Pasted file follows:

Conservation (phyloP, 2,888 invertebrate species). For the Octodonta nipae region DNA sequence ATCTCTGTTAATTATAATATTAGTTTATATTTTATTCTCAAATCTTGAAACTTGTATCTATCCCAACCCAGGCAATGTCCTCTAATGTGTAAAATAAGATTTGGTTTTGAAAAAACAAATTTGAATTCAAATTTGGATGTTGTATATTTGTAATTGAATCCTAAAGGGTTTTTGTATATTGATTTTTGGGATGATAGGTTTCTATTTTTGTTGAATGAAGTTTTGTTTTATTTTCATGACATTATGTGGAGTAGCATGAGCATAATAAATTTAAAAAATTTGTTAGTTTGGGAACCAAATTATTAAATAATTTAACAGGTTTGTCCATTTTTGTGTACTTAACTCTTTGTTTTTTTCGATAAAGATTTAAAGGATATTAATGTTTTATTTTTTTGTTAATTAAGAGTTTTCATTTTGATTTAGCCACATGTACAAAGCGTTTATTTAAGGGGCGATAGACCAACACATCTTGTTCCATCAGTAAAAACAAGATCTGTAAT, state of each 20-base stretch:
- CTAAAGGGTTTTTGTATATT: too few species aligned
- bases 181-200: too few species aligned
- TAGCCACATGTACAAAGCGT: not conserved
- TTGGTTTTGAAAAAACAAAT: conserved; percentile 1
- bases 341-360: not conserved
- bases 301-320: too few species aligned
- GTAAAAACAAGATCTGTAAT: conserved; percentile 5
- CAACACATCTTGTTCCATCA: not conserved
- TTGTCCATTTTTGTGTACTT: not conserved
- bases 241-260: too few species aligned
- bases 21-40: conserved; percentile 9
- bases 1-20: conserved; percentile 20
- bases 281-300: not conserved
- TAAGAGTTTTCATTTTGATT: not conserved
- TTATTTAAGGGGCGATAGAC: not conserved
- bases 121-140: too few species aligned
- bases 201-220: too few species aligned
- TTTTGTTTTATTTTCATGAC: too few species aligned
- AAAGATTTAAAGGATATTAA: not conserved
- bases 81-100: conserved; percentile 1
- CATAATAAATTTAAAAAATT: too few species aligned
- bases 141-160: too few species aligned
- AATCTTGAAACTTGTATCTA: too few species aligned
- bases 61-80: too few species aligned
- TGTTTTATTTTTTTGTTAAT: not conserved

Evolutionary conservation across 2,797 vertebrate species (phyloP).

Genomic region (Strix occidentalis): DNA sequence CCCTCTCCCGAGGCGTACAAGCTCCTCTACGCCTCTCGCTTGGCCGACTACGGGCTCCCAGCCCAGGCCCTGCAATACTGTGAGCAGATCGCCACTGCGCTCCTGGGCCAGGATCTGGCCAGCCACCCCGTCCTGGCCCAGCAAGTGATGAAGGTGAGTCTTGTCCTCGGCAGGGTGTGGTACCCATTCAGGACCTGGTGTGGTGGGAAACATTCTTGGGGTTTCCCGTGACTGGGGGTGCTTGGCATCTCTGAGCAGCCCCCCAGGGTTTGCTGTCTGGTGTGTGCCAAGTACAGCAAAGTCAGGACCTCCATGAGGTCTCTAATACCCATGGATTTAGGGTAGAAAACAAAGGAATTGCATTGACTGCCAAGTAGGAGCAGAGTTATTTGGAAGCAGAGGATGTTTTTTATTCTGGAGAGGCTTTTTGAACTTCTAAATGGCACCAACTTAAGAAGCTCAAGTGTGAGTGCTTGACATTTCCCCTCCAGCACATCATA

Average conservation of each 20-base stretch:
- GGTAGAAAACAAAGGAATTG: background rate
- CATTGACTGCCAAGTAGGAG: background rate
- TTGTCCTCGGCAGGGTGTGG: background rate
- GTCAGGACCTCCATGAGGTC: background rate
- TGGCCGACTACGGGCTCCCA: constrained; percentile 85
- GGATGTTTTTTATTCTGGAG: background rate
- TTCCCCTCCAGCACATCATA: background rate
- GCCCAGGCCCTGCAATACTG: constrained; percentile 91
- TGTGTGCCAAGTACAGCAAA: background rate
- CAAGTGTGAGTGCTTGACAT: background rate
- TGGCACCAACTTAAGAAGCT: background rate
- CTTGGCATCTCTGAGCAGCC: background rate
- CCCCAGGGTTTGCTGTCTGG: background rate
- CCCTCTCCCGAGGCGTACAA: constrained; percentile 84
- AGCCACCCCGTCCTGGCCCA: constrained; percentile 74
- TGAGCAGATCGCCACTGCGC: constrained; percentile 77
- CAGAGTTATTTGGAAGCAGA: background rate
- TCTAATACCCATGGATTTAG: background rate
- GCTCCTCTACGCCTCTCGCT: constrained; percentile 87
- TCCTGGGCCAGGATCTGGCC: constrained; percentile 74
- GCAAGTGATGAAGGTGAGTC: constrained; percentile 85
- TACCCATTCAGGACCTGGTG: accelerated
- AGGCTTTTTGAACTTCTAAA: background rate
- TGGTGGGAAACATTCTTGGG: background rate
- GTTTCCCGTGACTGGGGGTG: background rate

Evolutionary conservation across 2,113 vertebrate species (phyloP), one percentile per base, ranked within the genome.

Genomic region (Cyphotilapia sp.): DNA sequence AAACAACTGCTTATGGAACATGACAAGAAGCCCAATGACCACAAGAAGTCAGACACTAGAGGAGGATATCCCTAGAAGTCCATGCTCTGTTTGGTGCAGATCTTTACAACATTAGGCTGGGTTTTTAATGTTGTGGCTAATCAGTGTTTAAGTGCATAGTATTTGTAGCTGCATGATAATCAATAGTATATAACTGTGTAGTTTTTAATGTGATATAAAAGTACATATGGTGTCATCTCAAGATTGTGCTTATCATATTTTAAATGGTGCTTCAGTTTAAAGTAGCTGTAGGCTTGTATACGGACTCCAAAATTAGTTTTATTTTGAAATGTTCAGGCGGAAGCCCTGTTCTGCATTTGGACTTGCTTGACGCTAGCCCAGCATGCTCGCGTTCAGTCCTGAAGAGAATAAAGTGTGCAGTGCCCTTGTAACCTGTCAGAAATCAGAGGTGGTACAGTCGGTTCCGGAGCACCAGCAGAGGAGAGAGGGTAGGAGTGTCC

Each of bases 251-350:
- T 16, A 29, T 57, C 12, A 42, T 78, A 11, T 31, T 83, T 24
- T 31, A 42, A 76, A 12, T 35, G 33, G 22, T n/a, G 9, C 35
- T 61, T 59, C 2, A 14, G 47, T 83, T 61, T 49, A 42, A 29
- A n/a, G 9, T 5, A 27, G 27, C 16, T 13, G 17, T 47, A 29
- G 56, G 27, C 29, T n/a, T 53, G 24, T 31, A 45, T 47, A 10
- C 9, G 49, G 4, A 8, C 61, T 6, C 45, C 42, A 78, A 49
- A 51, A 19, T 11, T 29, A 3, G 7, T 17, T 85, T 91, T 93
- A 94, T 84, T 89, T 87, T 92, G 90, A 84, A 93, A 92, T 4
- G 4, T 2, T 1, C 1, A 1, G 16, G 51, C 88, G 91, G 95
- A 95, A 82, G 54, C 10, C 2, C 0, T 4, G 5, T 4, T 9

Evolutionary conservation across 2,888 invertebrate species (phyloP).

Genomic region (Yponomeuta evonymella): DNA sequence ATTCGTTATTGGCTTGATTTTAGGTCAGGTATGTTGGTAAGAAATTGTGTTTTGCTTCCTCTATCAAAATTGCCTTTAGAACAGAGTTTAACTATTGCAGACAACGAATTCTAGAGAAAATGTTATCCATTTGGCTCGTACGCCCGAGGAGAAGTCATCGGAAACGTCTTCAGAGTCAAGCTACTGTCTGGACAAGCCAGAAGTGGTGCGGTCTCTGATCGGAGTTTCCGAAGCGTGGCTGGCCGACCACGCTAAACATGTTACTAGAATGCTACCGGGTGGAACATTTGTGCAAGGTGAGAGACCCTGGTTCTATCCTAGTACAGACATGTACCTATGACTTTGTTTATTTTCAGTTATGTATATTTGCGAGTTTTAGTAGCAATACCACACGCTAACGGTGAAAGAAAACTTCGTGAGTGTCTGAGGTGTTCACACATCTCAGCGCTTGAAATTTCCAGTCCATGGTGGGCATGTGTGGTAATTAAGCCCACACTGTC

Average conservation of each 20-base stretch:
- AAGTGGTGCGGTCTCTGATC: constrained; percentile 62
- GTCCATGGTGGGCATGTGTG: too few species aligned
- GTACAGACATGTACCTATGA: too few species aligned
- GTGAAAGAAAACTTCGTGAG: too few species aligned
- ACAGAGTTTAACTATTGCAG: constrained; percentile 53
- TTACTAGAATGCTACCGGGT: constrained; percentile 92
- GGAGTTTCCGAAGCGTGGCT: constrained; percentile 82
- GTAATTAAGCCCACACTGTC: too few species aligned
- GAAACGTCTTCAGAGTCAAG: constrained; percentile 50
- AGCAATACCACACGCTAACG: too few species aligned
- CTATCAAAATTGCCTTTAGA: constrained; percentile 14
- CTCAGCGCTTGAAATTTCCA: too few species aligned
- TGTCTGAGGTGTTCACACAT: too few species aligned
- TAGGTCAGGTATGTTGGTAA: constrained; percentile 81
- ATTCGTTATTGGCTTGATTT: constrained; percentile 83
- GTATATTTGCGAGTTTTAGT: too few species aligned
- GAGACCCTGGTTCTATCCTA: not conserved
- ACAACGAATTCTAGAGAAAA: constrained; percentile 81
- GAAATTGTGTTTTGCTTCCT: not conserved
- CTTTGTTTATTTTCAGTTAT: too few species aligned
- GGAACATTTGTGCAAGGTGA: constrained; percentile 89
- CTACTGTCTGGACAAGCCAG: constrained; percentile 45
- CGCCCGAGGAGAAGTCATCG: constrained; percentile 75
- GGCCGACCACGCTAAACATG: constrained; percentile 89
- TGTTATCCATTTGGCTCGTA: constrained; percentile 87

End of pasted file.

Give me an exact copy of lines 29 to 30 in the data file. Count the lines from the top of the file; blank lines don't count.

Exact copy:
Average conservation of each 20-base stretch:
- GGTAGAAAACAAAGGAATTG: background rate